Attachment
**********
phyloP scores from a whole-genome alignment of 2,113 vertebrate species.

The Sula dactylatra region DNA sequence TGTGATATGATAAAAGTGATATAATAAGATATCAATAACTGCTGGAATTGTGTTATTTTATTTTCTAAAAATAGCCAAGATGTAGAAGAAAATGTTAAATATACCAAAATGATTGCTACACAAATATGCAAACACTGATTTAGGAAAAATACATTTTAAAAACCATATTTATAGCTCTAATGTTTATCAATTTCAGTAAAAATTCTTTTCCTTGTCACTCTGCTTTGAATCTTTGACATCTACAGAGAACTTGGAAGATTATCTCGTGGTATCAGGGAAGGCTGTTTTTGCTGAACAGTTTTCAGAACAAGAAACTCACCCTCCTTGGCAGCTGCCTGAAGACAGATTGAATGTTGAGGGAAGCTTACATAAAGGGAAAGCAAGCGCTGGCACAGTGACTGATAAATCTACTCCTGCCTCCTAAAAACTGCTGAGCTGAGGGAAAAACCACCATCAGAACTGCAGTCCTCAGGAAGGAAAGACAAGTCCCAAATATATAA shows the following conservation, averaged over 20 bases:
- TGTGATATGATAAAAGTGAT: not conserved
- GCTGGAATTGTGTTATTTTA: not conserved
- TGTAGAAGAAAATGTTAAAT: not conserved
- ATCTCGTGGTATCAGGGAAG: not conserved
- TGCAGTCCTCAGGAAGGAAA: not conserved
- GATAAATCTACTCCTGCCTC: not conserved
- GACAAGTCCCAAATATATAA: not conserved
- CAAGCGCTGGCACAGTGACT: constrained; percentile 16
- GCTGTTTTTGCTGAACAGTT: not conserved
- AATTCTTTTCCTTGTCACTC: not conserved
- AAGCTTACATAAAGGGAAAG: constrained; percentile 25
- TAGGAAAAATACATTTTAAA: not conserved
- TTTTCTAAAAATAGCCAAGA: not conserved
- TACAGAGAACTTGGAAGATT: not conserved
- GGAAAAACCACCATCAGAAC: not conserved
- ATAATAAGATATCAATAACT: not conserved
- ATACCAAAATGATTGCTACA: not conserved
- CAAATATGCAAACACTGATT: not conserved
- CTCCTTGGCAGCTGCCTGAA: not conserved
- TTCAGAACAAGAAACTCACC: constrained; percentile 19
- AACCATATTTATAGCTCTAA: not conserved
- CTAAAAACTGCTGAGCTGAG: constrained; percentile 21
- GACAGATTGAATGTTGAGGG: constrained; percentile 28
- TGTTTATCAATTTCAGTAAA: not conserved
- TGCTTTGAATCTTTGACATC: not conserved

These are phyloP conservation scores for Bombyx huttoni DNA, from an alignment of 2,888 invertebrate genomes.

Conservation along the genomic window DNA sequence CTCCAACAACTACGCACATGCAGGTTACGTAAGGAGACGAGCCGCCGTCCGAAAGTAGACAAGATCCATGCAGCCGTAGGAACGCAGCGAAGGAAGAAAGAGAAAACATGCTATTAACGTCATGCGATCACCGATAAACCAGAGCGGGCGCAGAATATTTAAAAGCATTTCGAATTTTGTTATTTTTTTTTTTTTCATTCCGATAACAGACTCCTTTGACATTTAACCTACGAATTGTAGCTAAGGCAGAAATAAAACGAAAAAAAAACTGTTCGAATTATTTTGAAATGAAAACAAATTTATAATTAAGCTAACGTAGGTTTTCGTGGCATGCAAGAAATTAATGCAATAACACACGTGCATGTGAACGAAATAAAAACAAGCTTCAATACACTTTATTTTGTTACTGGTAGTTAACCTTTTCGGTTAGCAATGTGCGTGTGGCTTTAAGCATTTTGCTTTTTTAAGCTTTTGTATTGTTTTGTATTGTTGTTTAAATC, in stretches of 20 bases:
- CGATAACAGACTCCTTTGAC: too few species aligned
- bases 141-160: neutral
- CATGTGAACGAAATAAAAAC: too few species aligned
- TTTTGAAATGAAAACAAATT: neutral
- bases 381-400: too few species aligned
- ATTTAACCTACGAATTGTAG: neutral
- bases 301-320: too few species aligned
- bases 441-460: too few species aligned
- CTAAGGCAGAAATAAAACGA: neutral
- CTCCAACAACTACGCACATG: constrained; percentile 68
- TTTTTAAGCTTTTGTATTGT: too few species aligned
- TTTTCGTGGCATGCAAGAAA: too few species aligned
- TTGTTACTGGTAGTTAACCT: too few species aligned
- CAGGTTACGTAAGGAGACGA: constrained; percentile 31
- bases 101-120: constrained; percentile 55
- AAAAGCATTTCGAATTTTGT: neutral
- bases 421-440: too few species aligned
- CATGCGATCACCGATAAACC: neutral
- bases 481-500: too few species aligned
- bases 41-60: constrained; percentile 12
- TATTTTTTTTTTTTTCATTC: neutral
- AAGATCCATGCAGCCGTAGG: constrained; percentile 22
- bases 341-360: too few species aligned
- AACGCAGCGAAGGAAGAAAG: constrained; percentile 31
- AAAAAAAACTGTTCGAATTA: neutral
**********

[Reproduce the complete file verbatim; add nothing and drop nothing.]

phyloP scores from a whole-genome alignment of 2,113 vertebrate species.

The Sula dactylatra region DNA sequence TGTGATATGATAAAAGTGATATAATAAGATATCAATAACTGCTGGAATTGTGTTATTTTATTTTCTAAAAATAGCCAAGATGTAGAAGAAAATGTTAAATATACCAAAATGATTGCTACACAAATATGCAAACACTGATTTAGGAAAAATACATTTTAAAAACCATATTTATAGCTCTAATGTTTATCAATTTCAGTAAAAATTCTTTTCCTTGTCACTCTGCTTTGAATCTTTGACATCTACAGAGAACTTGGAAGATTATCTCGTGGTATCAGGGAAGGCTGTTTTTGCTGAACAGTTTTCAGAACAAGAAACTCACCCTCCTTGGCAGCTGCCTGAAGACAGATTGAATGTTGAGGGAAGCTTACATAAAGGGAAAGCAAGCGCTGGCACAGTGACTGATAAATCTACTCCTGCCTCCTAAAAACTGCTGAGCTGAGGGAAAAACCACCATCAGAACTGCAGTCCTCAGGAAGGAAAGACAAGTCCCAAATATATAA shows the following conservation, averaged over 20 bases:
- TGTGATATGATAAAAGTGAT: not conserved
- GCTGGAATTGTGTTATTTTA: not conserved
- TGTAGAAGAAAATGTTAAAT: not conserved
- ATCTCGTGGTATCAGGGAAG: not conserved
- TGCAGTCCTCAGGAAGGAAA: not conserved
- GATAAATCTACTCCTGCCTC: not conserved
- GACAAGTCCCAAATATATAA: not conserved
- CAAGCGCTGGCACAGTGACT: constrained; percentile 16
- GCTGTTTTTGCTGAACAGTT: not conserved
- AATTCTTTTCCTTGTCACTC: not conserved
- AAGCTTACATAAAGGGAAAG: constrained; percentile 25
- TAGGAAAAATACATTTTAAA: not conserved
- TTTTCTAAAAATAGCCAAGA: not conserved
- TACAGAGAACTTGGAAGATT: not conserved
- GGAAAAACCACCATCAGAAC: not conserved
- ATAATAAGATATCAATAACT: not conserved
- ATACCAAAATGATTGCTACA: not conserved
- CAAATATGCAAACACTGATT: not conserved
- CTCCTTGGCAGCTGCCTGAA: not conserved
- TTCAGAACAAGAAACTCACC: constrained; percentile 19
- AACCATATTTATAGCTCTAA: not conserved
- CTAAAAACTGCTGAGCTGAG: constrained; percentile 21
- GACAGATTGAATGTTGAGGG: constrained; percentile 28
- TGTTTATCAATTTCAGTAAA: not conserved
- TGCTTTGAATCTTTGACATC: not conserved

These are phyloP conservation scores for Bombyx huttoni DNA, from an alignment of 2,888 invertebrate genomes.

Conservation along the genomic window DNA sequence CTCCAACAACTACGCACATGCAGGTTACGTAAGGAGACGAGCCGCCGTCCGAAAGTAGACAAGATCCATGCAGCCGTAGGAACGCAGCGAAGGAAGAAAGAGAAAACATGCTATTAACGTCATGCGATCACCGATAAACCAGAGCGGGCGCAGAATATTTAAAAGCATTTCGAATTTTGTTATTTTTTTTTTTTTCATTCCGATAACAGACTCCTTTGACATTTAACCTACGAATTGTAGCTAAGGCAGAAATAAAACGAAAAAAAAACTGTTCGAATTATTTTGAAATGAAAACAAATTTATAATTAAGCTAACGTAGGTTTTCGTGGCATGCAAGAAATTAATGCAATAACACACGTGCATGTGAACGAAATAAAAACAAGCTTCAATACACTTTATTTTGTTACTGGTAGTTAACCTTTTCGGTTAGCAATGTGCGTGTGGCTTTAAGCATTTTGCTTTTTTAAGCTTTTGTATTGTTTTGTATTGTTGTTTAAATC, in stretches of 20 bases:
- CGATAACAGACTCCTTTGAC: too few species aligned
- bases 141-160: neutral
- CATGTGAACGAAATAAAAAC: too few species aligned
- TTTTGAAATGAAAACAAATT: neutral
- bases 381-400: too few species aligned
- ATTTAACCTACGAATTGTAG: neutral
- bases 301-320: too few species aligned
- bases 441-460: too few species aligned
- CTAAGGCAGAAATAAAACGA: neutral
- CTCCAACAACTACGCACATG: constrained; percentile 68
- TTTTTAAGCTTTTGTATTGT: too few species aligned
- TTTTCGTGGCATGCAAGAAA: too few species aligned
- TTGTTACTGGTAGTTAACCT: too few species aligned
- CAGGTTACGTAAGGAGACGA: constrained; percentile 31
- bases 101-120: constrained; percentile 55
- AAAAGCATTTCGAATTTTGT: neutral
- bases 421-440: too few species aligned
- CATGCGATCACCGATAAACC: neutral
- bases 481-500: too few species aligned
- bases 41-60: constrained; percentile 12
- TATTTTTTTTTTTTTCATTC: neutral
- AAGATCCATGCAGCCGTAGG: constrained; percentile 22
- bases 341-360: too few species aligned
- AACGCAGCGAAGGAAGAAAG: constrained; percentile 31
- AAAAAAAACTGTTCGAATTA: neutral